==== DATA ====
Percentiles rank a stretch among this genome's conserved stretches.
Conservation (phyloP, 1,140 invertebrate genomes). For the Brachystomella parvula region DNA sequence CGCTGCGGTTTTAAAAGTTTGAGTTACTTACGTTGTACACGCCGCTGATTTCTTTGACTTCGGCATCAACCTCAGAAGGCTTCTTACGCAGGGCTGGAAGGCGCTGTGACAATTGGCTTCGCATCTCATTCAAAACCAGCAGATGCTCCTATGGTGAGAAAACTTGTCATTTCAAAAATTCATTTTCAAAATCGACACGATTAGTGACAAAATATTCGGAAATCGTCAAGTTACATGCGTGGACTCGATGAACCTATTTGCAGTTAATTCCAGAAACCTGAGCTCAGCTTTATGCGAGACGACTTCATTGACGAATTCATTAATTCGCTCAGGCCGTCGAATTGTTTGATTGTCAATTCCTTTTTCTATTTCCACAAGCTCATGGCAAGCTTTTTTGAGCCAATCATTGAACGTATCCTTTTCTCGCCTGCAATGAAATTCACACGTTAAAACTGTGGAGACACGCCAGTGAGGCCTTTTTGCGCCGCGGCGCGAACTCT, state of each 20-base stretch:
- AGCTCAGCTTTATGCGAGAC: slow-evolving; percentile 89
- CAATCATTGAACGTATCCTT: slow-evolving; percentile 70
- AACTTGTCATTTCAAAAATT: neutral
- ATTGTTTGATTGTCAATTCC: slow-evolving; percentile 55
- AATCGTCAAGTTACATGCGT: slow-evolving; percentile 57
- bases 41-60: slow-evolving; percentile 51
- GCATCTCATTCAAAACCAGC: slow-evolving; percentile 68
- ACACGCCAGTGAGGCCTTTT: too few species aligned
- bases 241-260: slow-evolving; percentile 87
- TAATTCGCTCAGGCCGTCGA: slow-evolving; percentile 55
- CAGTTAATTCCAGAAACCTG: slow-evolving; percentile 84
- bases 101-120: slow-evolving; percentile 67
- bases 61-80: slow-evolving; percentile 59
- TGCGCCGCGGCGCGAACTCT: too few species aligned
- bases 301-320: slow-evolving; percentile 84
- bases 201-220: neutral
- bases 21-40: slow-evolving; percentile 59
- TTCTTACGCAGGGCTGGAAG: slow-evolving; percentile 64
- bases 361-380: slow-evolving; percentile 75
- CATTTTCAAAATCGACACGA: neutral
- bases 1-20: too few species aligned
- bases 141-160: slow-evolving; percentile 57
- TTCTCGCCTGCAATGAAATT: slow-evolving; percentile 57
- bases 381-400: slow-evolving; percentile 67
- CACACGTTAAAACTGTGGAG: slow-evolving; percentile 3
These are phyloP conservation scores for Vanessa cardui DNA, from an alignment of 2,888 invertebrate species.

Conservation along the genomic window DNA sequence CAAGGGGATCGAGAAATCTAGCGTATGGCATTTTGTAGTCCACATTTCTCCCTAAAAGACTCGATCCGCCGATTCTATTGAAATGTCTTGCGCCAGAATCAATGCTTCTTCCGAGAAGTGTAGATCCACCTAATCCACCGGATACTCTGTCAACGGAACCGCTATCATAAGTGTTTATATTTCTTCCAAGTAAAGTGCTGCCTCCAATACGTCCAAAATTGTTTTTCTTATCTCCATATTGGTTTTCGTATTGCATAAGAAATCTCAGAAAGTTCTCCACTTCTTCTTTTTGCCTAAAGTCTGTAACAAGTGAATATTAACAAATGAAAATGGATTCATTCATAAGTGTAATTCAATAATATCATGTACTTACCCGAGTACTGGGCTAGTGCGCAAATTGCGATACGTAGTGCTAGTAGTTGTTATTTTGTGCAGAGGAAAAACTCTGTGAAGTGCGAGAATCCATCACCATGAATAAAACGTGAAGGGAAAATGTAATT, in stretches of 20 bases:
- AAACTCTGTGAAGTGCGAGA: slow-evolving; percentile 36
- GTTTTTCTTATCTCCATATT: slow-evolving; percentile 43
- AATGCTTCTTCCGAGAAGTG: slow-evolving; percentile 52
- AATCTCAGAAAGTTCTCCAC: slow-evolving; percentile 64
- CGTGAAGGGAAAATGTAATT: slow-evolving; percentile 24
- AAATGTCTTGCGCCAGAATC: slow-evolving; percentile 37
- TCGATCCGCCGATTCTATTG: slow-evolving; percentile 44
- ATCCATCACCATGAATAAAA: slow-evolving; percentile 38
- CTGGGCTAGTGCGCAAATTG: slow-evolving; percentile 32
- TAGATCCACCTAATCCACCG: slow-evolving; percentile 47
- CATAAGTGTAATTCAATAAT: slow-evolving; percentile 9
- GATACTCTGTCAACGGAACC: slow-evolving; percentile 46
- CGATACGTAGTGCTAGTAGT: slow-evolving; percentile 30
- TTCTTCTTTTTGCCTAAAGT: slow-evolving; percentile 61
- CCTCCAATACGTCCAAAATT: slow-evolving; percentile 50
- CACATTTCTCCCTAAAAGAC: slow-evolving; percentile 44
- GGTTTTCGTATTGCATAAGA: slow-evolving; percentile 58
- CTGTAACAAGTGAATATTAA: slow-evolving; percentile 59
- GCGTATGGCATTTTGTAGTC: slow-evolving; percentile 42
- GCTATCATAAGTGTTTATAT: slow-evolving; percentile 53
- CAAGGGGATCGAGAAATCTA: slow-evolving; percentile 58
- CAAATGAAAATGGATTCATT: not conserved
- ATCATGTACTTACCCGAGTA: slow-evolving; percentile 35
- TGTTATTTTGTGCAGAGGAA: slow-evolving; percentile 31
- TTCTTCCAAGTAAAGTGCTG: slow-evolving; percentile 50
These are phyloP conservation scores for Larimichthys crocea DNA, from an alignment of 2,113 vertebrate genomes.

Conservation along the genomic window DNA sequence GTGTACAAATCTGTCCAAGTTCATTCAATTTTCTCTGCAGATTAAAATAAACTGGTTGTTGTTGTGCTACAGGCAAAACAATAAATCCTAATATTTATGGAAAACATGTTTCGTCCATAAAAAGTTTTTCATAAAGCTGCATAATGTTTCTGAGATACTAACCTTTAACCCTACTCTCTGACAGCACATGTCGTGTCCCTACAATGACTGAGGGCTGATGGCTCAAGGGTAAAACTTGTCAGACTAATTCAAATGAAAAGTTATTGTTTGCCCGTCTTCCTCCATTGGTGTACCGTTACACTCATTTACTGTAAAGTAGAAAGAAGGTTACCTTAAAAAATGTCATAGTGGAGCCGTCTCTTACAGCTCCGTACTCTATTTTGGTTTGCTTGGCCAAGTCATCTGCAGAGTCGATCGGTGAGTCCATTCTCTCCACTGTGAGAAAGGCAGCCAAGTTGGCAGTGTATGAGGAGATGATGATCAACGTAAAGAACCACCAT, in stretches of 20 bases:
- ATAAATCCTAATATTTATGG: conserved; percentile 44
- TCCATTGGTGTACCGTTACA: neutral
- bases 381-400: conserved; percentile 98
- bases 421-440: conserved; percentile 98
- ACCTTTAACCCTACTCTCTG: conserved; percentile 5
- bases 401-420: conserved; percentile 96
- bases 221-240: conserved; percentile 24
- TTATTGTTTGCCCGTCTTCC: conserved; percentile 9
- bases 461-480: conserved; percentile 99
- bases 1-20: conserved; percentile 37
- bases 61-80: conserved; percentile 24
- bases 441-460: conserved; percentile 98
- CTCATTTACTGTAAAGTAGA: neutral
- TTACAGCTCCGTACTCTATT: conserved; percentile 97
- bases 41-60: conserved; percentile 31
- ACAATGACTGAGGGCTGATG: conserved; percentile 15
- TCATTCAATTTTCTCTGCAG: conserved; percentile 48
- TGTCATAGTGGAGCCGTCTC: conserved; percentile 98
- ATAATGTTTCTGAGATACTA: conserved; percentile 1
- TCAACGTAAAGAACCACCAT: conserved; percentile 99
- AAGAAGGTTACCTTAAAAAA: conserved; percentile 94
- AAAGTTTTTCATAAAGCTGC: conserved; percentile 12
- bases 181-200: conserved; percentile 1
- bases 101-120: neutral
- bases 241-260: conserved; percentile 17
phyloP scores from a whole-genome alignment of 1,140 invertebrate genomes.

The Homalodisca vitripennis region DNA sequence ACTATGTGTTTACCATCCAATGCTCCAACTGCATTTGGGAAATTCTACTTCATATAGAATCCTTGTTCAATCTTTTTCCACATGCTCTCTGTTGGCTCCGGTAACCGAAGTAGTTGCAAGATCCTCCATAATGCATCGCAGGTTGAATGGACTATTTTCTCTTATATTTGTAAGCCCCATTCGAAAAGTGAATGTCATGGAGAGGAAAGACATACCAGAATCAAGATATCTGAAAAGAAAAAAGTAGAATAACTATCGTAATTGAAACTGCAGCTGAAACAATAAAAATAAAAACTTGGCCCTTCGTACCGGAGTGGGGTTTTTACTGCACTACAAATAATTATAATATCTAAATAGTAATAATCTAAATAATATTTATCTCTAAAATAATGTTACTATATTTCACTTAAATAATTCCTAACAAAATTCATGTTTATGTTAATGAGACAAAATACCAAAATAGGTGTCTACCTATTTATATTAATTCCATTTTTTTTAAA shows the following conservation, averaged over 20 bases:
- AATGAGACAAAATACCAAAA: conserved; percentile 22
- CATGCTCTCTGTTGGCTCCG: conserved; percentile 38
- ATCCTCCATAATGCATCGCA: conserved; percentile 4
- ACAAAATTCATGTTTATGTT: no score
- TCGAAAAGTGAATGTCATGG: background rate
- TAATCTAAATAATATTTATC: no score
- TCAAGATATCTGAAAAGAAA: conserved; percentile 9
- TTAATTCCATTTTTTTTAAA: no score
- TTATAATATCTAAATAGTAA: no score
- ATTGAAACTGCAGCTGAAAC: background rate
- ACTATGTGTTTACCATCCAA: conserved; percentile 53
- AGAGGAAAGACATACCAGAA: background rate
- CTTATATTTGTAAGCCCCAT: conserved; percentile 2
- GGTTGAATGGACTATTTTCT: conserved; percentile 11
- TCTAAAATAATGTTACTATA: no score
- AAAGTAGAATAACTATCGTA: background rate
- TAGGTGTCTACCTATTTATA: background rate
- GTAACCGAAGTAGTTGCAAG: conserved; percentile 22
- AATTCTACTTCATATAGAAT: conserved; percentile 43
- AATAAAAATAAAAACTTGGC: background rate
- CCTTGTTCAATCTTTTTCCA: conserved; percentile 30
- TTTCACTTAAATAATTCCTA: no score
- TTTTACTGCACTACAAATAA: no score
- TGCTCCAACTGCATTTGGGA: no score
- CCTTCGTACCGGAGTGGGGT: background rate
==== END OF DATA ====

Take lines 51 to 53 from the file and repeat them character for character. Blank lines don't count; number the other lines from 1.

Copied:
- CAAATGAAAATGGATTCATT: not conserved
- ATCATGTACTTACCCGAGTA: slow-evolving; percentile 35
- TGTTATTTTGTGCAGAGGAA: slow-evolving; percentile 31